A senior space official said that the exact timing depends on the technical state of the station.
A high-ranking official of the Russian space agency said on Thursday that Russia's withdrawal from the International Space Station ISS depends on the technical state of the project and could come at any time after 2024.
Something in the statement about 2024 may have been lost in translation. The statement on Russia leaving after 2024 means that there won't be any abrupt moves until 2024. The decision on the withdrawal would be made on the technical condition of station Sergey Krikalev, the executive director for manned space programs at Russian space agency Roscosmos, said at a press conference.
In late July, Yury Borisov, the new head of Roscosmos, said Russia would withdraw from the station after 2024, and that Moscow intends to fulfill its obligations to its foreign partners as part of the ISS project. Russia s decision to leave the station was not a secret, he noted, although the exact timing would depend on a number of things, including the condition of the ISS itself and its operational performance. Borisov, who was appointed director general of Roscosmos in July, said Russia would start putting together its own orbital station by the time it leaves the ISS, and that the decision had nothing to do with geopolitics, including the Ukraine conflict.
He said that the ISS is a project that has enriched science and brought nations closer together, but I hate to disappoint you, but they simply are not there.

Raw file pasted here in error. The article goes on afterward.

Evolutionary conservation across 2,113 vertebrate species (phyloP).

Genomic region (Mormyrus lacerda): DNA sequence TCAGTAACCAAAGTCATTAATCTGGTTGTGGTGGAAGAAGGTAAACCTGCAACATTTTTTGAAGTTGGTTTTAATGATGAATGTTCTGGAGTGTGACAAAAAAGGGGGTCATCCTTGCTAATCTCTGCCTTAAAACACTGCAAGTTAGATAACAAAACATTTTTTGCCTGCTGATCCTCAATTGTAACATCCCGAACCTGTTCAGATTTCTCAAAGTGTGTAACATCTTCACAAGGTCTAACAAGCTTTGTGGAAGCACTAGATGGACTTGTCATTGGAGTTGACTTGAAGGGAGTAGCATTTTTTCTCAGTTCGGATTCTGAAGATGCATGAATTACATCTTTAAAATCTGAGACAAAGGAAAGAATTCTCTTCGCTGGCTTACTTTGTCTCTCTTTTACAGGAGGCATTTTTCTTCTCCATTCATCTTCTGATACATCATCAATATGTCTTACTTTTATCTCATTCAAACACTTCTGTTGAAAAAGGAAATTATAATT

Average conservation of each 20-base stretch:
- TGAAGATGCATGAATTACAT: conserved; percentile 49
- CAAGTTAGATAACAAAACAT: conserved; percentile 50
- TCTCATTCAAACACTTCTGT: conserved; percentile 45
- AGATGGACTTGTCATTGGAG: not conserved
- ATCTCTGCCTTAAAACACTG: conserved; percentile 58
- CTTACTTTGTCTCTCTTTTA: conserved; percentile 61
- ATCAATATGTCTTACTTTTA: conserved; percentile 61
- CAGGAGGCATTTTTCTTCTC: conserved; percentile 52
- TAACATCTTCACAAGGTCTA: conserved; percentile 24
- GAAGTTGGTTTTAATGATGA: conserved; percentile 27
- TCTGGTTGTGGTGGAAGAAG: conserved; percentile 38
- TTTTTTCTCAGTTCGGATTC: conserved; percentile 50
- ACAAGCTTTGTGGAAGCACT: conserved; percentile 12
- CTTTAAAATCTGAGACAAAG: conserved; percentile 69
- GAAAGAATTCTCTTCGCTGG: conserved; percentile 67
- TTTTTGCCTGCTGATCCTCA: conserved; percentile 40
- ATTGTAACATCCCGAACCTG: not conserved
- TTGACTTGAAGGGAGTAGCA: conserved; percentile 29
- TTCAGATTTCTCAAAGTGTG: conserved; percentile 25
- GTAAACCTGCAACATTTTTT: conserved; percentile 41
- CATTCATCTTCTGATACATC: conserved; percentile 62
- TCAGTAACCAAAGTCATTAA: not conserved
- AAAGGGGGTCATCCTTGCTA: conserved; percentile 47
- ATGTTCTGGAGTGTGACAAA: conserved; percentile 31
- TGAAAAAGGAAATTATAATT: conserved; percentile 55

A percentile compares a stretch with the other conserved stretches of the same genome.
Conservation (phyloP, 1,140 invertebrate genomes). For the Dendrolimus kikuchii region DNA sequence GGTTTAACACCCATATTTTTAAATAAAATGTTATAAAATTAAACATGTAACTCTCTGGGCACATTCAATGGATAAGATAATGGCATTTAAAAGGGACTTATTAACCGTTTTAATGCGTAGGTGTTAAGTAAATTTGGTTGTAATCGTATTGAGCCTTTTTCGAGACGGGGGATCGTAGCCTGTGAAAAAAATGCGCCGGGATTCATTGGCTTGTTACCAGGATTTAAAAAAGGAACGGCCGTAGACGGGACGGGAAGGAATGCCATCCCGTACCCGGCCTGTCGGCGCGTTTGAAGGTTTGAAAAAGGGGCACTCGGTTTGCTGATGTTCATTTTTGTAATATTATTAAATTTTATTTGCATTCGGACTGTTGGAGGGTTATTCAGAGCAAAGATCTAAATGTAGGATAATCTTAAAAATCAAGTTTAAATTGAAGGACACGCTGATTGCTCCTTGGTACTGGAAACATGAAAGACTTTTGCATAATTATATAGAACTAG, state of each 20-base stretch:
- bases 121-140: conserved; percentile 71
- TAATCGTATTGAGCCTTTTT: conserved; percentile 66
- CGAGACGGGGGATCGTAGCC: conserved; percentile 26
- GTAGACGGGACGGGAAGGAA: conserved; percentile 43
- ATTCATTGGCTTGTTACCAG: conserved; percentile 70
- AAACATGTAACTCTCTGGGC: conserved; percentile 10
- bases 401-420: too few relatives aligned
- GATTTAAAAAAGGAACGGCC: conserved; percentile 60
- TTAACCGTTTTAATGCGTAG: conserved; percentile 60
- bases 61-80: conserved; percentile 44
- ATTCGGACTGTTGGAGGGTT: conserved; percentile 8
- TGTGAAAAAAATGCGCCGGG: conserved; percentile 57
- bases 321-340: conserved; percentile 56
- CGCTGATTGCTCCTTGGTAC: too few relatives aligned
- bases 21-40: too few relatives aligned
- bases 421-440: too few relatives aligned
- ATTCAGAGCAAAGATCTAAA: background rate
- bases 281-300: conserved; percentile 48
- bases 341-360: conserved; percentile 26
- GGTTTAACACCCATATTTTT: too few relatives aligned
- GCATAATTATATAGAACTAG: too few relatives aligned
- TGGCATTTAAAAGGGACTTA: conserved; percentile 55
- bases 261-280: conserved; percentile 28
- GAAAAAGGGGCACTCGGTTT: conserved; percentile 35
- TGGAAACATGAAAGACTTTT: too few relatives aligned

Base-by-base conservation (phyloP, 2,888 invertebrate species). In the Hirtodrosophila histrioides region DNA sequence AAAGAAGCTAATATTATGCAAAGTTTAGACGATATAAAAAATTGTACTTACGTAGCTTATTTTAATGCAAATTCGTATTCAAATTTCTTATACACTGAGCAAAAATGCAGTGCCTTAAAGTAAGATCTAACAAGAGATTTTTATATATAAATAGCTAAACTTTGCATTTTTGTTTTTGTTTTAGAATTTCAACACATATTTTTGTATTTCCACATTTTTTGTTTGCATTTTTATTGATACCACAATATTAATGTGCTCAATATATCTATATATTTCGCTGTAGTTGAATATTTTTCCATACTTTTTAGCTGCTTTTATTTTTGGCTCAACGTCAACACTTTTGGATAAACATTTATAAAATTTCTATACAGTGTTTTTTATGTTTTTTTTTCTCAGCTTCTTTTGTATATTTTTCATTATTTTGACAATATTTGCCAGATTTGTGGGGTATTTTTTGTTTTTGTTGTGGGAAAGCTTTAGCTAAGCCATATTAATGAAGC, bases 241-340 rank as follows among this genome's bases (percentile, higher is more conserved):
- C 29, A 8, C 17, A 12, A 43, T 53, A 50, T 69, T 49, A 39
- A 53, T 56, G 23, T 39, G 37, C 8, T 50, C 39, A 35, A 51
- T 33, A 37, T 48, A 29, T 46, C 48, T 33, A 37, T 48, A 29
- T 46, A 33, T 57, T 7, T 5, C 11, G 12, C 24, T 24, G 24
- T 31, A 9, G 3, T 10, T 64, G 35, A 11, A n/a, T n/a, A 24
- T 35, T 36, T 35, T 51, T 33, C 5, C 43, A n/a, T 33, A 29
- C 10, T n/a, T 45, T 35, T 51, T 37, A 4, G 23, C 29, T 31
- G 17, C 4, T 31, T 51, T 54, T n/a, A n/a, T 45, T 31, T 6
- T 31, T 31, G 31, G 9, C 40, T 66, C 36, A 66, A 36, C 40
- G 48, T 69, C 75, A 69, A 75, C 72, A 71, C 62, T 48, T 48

The former head of Roscosmos, Dmitry Rogozin, said that the ISS, which NASA plans to operate until 2030, would fall apart unless huge amounts of money are invested in repairs.
Vladimir Solovyov, the former Soviet cosmonaut and chief designer for Russian spacecraft manufacturer RSC Energia, said last year Russia would start building its own space station as early as 2028. The Russian Orbital Service Station will be called ROSS and will be built on the Science Power Module 1, which was originally designed for the ISS, but is now being repurposed, Solovyov said at the time.
The International Space Station is jointly run by Russia, the US, Europe, Japan, and Canada. The station was launched in 1998 and has been inhabited for nearly 22 years. It serves as a platform for conducting experiments in zero gravity and trying out technology for future journeys into deep space, including the Moon and Mars.